Huge iceberg off Greenland sparks fears of tsunami

Updated July 14, 2018


A view of the iceberg which has broken off from a glacier in Greenland.—AP
A view of the iceberg which has broken off from a glacier in Greenland.—AP

STOCKHOLM: A massive iceberg, the size of a hill, has drifted close to a tiny village on the western coast of Greenland, causing fear that it could swamp the settlement with a tsunami if it calves.

The authorities have urged residents of the Innaarsuit island settlement with houses on a promontory to move away from the shore over fears that the 100-metre (over 300 feet) high iceberg, which was spotted on Thursday, could swamp the area.

“We fear the iceberg could calve and send a flood towards the village,” Lina Davidsen, a security chief at the Green­land police, told Danish news agency Ritzau on Friday.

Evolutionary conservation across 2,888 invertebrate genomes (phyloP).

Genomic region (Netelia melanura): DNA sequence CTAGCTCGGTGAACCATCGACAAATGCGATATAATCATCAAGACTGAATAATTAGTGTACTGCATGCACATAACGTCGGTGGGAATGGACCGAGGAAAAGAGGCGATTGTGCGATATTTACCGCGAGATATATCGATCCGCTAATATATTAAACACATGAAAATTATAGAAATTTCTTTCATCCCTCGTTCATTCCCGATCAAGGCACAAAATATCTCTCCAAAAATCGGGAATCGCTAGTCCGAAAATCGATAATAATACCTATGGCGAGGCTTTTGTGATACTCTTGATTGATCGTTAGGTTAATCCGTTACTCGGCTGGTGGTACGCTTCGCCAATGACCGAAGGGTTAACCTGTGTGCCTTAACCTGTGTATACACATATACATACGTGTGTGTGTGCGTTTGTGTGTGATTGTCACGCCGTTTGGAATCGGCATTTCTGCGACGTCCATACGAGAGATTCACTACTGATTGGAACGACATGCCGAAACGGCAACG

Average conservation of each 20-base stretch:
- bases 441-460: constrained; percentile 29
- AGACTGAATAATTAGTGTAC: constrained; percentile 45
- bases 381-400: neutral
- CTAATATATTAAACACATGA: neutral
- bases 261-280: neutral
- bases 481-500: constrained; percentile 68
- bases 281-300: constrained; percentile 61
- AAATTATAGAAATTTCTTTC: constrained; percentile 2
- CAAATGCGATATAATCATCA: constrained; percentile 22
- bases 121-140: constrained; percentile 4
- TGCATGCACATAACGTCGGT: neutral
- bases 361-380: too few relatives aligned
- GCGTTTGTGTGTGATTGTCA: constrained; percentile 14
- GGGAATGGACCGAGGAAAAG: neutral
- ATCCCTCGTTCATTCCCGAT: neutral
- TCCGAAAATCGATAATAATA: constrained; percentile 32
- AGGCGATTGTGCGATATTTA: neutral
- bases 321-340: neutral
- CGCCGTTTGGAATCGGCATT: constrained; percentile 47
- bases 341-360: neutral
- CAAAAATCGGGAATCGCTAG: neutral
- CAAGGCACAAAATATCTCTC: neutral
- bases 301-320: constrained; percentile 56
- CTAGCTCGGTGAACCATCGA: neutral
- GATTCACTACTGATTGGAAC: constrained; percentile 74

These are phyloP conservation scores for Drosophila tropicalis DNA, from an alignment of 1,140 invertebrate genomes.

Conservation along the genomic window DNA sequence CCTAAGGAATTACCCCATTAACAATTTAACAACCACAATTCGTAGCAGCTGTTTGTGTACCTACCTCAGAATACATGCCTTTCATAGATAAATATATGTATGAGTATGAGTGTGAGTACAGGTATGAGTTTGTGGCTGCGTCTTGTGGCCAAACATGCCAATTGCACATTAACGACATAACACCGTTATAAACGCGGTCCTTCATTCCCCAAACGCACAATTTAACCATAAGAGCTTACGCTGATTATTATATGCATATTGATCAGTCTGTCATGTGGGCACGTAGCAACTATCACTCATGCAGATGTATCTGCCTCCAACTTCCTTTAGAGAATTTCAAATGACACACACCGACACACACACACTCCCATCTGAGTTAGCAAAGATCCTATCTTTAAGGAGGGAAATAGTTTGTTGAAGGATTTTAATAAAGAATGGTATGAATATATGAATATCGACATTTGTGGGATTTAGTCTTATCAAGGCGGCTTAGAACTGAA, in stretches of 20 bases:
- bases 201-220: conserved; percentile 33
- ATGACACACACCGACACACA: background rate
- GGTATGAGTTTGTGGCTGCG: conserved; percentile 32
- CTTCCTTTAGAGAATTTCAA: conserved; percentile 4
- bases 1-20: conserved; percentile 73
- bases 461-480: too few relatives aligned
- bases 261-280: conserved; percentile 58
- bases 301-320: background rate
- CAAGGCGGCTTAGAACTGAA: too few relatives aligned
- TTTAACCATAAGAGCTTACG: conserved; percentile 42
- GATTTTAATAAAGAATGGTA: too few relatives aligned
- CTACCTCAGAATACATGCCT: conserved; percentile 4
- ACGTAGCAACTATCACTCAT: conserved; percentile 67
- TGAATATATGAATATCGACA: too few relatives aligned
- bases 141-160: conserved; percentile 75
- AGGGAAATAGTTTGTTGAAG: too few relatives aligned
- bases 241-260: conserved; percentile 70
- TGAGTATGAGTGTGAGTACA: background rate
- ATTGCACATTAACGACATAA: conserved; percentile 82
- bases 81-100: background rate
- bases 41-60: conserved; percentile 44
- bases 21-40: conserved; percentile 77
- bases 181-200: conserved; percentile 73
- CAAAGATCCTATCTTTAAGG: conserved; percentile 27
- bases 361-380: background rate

The settlement in northwestern Greenland has 169 inhabitants, but only those living closest to the iceberg have been evacuated, Ritzau reported.

“The iceberg is still near the village and the police are now discussing what do to next,” said Kunuk Frediksen, a police chief in the Danish autonomous territory.

Susanne K. Eliassen, a member of the village council, told the local newspaper Sermitsiaq that it was not unusual for large icebergs to be seen close to Innaarsuit.

“But this iceberg is the biggest we have seen ... and there are cracks and holes that make us fear it can calve anytime,” she said, adding that the village’s power station and fuel tanks are close to the shore. “Nobody is staying unnecessarily close to the beach and all children have been told to stay in areas that are high up,” Eliassen added.

The incident comes weeks after scientists at New York University shot and released a video of a massive iceberg breaking free from a glacier in eastern Greenland in June.

An expert warned that extreme iceberg events will become more frequent. “Iceberg production in Greenland has been increasing in the past 100 years as climate change has become stronger,” said William Colgan, senior researcher at the Geological Survey of Denmark and Greenland. He said the rising number of icebergs are in turn “increasing the tsunami hazards” which occur when they break away from a glacier and trigger a tidal wave.

Published in Dawn, July 14th, 2018